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Home Journal Dog Owner Guides | Spring

A Spring Groom

Regular grooming or clipping will help to keep your dog’s coat clean and free of knots and matting (read our top grooming tips here for more handy tips). This is important as matted hair can trap heat along with helping to hide any unwanted guests.

While new life is all around us during spring, sadly this also extends to some of our more unwelcome nasties. Fleas, ticks and worms all start to grow in numbers around Easter as the weather warms up so make sure your dog is protected.

Seasonal Allergies

Unfortunately, just like us, some dogs can also suffer from seasonal allergies. These allergies normally present themselves as skin issues due to allergies from pollens and grasses. Dogs with a seasonal allergies can often itch and scratch, and can damage the skin, leading to sores and infections. If you think your dog is suffering from any form of allergy take them to the vets for some advice.

Gardening

For the green fingered, spring often means beginning to plan and start your gardening. Keep in mind that some dogs really enjoy digging as much as we do so avoid planting toxic bulbs. Although the bright yellow flowers of daffodil blooming are often the first signs of spring, daffodil bulbs, along with tulip, hyacinth, amaryllis and narcissus bulbs, can cause nasty reactions if eaten by dogs, and can even be fatal in some cases. The rest of the daffodil (stem, leaves and flower) are less toxic, but still not good for dogs so make sure any flowers are kept out of reach.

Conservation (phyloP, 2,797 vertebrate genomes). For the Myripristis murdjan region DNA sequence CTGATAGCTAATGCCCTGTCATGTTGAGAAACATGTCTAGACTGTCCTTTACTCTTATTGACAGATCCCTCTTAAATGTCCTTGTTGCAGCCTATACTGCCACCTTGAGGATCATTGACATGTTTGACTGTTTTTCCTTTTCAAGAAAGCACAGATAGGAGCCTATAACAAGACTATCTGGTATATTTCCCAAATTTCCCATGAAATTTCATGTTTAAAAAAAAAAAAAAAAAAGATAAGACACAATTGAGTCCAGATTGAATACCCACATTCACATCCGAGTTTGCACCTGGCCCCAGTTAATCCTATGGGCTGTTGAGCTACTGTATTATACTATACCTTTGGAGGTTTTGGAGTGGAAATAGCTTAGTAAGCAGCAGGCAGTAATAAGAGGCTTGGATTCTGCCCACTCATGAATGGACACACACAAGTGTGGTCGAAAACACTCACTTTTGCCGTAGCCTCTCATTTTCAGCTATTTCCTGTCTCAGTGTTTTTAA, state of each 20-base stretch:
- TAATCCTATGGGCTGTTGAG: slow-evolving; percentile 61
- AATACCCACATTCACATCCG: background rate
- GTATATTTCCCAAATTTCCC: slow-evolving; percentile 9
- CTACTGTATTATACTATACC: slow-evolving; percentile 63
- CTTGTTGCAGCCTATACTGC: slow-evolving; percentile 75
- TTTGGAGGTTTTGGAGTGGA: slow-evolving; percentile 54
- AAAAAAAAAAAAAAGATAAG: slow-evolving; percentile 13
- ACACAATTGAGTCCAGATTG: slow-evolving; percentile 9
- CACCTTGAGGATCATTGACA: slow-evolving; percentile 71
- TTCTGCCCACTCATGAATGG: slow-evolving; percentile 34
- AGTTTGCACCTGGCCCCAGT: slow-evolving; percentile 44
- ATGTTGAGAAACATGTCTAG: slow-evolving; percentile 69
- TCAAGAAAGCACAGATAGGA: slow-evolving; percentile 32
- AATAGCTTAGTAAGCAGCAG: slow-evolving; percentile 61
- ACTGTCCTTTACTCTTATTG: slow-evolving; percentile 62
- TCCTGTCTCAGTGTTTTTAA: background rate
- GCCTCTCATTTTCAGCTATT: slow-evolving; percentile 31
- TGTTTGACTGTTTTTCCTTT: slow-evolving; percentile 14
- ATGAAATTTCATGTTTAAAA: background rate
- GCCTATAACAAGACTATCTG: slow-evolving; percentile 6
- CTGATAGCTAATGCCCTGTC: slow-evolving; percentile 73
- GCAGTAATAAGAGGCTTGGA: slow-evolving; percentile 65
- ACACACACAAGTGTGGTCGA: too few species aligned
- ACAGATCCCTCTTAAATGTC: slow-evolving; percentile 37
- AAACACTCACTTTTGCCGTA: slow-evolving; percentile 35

Spring Cleaning

With Spring comes the ‘big spring clean’ and while keeping a clean house is important for pet care, some cleaning products can be dangerous for dogs. Check that products such as floor and surface cleaners are safe for pets. One of our favourite brands to use is Wilton London who’s products not only smell amazing, they're also eco-friendly and Vegan Society registered.

Easter Care for Dogs

Spring is always joined by Easter which means raisin filled hot-cross buns and chocolate eggs, both of which can be fatal for dogs.
Chocolate contains theobromine which is life-threatening for dogs and the higher the coco content the higher the content of theobromine. The effects of chocolate poisoning in dogs usually appear 4 to 24 hours after they’ve eaten it but try to get your dog to the vet as soon as you notice they have eaten any so the right treatment can be given.

The first signs of chocolate poisoning include:
• excessive thirst
• vomiting
• a tender tummy
• drooling
• restlessness.

Top Main Image by photographer William Wegman

Dog Owner Guides | Spring